My first memory of Cuba was of the Cuban Missile Crisis. I had just turned eight, and shortly after my birthday the tense standoff with the Russians began. I didn’t understand much except that the Russians, who were the Bad Guys, had placed rockets with atomic bombs in an island country somewhere near Florida called Cuba. It was the era of air raid drills, where we would crawl under our desks and put our heads down between our knees and clasp our hands over our heads. Later, some wag would add the words “… and kiss your a– goodbye….” to this emergency sequence. But at the time I’m sure we were comforted by practicing some tangible act that might save us. Grownups tried to hide their own anxiety, but many children my age and older knew something serious was afoot. Two weeks later, we knew that the immediate threat was over.
Throughout the next couple of decades Cuba drifted in and out of my awareness: the constant condemnation of Fidel Castro’s government by many US politicians and citizens alike, the Mariel boatlift, the growing Cuban exile community in Florida and their powerful political influence, the Elián González affair, Castro’s illness and brother Raúl’s ascendancy to the presidency, Fidel’s subsequent death just over a year ago, and of course the relaxing of travel restrictions to Cuba by the Obama administration. As time went on, I processed these events with a growing recognition of the complexity of issues and the realization that there are almost always multiple perspectives to any story of conflict, and I no longer viewed Cuba solely as a rogue state that exported revolution to its Latin American neighbors and kept its population under an iron fisted control. But I had little personal connection with the country, save from knowing that my father went there for business decades ago, and that my sister-in-law went there with the American delegation to the Pan American Games of 1991.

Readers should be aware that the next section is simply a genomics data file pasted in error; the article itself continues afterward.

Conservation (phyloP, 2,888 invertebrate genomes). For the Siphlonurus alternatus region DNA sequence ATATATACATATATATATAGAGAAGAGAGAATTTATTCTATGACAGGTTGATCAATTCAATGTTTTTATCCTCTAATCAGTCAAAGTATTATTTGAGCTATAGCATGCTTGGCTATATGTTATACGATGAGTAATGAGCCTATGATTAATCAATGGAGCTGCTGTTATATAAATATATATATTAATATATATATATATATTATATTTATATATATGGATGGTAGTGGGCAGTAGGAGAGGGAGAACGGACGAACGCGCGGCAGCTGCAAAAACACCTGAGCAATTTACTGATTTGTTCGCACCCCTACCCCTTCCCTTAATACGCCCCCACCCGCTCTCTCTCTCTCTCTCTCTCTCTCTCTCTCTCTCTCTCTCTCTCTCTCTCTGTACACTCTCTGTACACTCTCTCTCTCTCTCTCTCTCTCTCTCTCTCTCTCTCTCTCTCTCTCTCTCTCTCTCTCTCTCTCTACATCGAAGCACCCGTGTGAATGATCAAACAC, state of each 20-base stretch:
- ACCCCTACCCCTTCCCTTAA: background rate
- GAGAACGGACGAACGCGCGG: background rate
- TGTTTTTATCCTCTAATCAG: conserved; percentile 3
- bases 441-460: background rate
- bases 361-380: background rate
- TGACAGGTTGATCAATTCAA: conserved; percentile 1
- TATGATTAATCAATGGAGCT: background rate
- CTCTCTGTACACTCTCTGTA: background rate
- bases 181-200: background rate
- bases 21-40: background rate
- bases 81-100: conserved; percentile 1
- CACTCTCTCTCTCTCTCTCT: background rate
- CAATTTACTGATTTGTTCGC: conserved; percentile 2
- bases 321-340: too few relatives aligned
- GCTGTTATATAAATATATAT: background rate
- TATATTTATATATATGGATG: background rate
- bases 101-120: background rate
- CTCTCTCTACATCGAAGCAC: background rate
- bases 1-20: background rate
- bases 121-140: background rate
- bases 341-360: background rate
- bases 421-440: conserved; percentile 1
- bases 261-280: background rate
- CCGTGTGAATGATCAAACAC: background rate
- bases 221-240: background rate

Recently, however, I had the opportunity to travel there for a short visit. The experience was richly rewarding and confirmed my thinking that many political differences arise from a clash of perspectives or at least are exacerbated by alternative ways of looking at things. The Cuba that I saw was friendly, culturally vibrant, and politically and economically complex. Signs of the revolution were everywhere, from museums to wall murals to street signs. There is a palpable sense of discomfort on the part of Cubans when asked sensitive questions about their government, but often the response of a wordless shrug, smile, or wink revealed much. Repression is real, and it is true that dissent and opposition has been brutally punished, especially in the past. Yet it also seems apparent that US economic interests in pre-revolutionary Cuba played a large role in our support of equally brutal regimes in that country prior to the Castro brothers taking control. This has, of course, led to animosity on the part of the Cuban government towards the US.